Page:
You’ve just finished your last bite of lunch and you know you are safe for at least a couple more hours. Safe from what, you might ask? The tormenting thoughts of your next fix. What it will be, when it will be, and where it will be. For the non food addict these questions may not arise in one’s head. Not unlike heroin addicts, food addicts get a deep craving for that oh so desirable, and palatable fix.
Ever since I was a little girl I have had the problem of allowing food to consume me and my thoughts. It should be the other way around right? One should consume food; But for the food addict, the food also consumes the person. I remember often asking my mom what we would be eating for dinner, and when. That thought always brings me to the little boy in “Dick Tracy”. “When do we eat?”, he says. This was coming from a little boy who wasn’t used to being well taken care of. That wasn’t my case. I just liked food entirely too much, and always seemed to be concerned that I wouldn’t get enough of it. As if I were to wake up one day and the food wouldn’t be there. Perhaps it has something to do with being the youngest and feeling like things would run out before it got to me, or perhaps I have always just been addicted to food. I also believe that this mentality is more common among Americans, as we can be a gluttonous people.
It hasn’t been until recently that I started to see a correlation between a food addiction and that of heroin. I’ll be honest here, so you can see what I mean. As I sat in the Starbucks parking lot with a hot chocolate in one hand and a slice of chocolate cinnamon swirl bread in the other, after having just finished a snack size serving of Fish McBites from McDonald’s, I knew I had a problem. This isn’t a common occurrence for me by any means, but the draw to head out to fast food and get something tasty after the kids had gone to bed was just more than I could bare. Not only was I getting a fix and feeding a craving, I was also feeling like I needed to sneak around. Sitting in a parking lot to consume food is embarrassing, but people do it! At least food addicts do. I know I’m not alone here either. I called my husband up on the phone and told him that I had a strong urge to go and eat something bad for me. I felt like a drug addict who just needed to get my next fix. Thoughts of chocolate and greasy food started to consume me. It had been a few hours since lunch so I was no longer safe from the compulsive thoughts of food. I was even in tears over the issue because I knew I would feel guilty afterwards, having consumed something fatty and unhealthy. With the knowledge of the imminent guilt that was about to take place, you’d think it would be enough to stop me. It’s not though. I can be a glutton for punishment when it comes to food and getting my fix.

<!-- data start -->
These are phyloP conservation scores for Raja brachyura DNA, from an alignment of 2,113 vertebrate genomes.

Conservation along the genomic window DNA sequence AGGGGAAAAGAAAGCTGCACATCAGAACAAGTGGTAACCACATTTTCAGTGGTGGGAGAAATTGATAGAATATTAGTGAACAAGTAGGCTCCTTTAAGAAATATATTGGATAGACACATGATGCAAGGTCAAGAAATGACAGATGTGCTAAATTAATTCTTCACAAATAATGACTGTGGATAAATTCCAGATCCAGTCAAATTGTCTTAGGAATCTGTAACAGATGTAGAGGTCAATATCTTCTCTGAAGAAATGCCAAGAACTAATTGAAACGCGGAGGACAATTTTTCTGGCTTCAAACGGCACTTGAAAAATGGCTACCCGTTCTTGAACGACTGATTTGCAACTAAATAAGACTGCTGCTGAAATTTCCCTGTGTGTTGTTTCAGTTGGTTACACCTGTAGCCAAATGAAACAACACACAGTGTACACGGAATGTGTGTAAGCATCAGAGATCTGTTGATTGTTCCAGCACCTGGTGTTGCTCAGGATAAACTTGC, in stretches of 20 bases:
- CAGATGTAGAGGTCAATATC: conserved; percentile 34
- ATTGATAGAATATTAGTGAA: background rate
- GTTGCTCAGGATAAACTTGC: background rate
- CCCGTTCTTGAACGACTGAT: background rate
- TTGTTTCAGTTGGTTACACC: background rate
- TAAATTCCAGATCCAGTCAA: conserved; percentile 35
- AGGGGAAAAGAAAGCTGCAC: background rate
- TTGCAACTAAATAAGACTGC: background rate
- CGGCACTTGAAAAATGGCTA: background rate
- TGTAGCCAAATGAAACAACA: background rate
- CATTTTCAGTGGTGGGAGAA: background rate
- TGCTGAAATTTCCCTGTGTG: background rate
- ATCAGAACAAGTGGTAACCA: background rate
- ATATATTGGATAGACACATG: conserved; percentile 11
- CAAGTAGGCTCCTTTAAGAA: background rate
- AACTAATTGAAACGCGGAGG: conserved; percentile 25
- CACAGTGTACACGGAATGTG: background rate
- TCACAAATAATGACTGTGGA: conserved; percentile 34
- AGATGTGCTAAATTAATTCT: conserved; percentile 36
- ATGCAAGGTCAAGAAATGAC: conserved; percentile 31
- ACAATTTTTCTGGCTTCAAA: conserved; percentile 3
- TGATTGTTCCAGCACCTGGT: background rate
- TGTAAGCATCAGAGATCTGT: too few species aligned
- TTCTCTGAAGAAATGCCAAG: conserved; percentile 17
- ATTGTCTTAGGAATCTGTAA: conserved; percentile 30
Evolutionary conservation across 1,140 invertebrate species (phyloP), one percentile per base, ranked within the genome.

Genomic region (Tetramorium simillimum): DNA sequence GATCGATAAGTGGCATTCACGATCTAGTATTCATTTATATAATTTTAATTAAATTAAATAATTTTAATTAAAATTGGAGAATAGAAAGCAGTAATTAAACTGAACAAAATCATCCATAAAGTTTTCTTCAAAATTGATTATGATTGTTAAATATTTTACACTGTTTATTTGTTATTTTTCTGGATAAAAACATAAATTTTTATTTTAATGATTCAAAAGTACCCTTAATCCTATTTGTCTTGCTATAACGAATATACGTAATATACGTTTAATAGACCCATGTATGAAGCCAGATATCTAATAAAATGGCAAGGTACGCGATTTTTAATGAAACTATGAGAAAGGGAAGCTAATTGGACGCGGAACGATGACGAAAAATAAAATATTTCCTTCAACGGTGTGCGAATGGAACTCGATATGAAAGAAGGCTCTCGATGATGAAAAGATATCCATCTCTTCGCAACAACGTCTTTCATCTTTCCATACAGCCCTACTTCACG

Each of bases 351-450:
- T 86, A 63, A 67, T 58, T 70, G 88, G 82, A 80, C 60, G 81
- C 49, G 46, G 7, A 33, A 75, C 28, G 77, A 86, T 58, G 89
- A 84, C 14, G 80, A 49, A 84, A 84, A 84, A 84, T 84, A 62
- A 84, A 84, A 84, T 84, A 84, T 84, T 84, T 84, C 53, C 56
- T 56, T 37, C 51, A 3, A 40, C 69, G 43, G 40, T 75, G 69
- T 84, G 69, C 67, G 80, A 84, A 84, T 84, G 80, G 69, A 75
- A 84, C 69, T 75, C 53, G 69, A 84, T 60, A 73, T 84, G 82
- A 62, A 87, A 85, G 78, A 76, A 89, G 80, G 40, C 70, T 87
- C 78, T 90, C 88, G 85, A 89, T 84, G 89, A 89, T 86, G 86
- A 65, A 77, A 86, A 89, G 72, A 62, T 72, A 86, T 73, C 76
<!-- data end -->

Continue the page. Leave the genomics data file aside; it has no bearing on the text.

Because I am currently in a fitness challenge, the guilt of my addiction makes things that much harder. I believe there have been periods in my life where I can be at peace with food. It doesn’t consume me and my thoughts, but I can use it for good, and for health. Unfortunately I am not in one of those places, which is why any success I have right now, is huge! This past year has been quite a challenge for me with feeling out of control of so many things in my life. I suppose food is one of those things that I feel like I CAN control. I choose when, where and how it happens. Kind of a funny though considering the food ends up taking over and controlling me!
I start dreading mealtimes because I know they are going to be a struggle. Breakfast isn’t too difficult because I’m often not hungry. Lunch is the worst because when 11am rolls around, thoughts of fast food and restaurants start to consume my every thought. The possibilities of what tasty treat I can pop into my mouth are just endless. Food is almost a reward, and a scapegoat for dealing with life. Someone else cooks it, cleans it up, and it tastes so good! I think about Panda Express and their sweet and spicy Beijing Beef, McDonald’s for a greasy Filet-O-Fish, Wendy’s for their salty french fries, In-N-Out Burger for a delicious Cheeseburger – oh boy the possibilities are endless. For a food addict, just the name of these foods can get that pleasure center in the brain exploding. It’s not enough though. The drive becomes so powerful that there is no putting the mind to rest until that craving is met. Once the need is met, there is guilt over putting these unhealthy foods into the body. Is the guilt powerful enough to stop you before your next meal? Certainly not. It’s a vicious cycle!
I would love to get to a point where I don’t worry about an upcoming holiday or event because of what food I will be faced with. I need a healthy relationship with food. That’s not to say that we can’t have unhealthy treats now and again, but it’s all about the relationship with the food.
Perhaps next time I will touch on the actual research done with lab rats. This compulsive eating food addiction thing, similar to a heroin addiction, is no joke.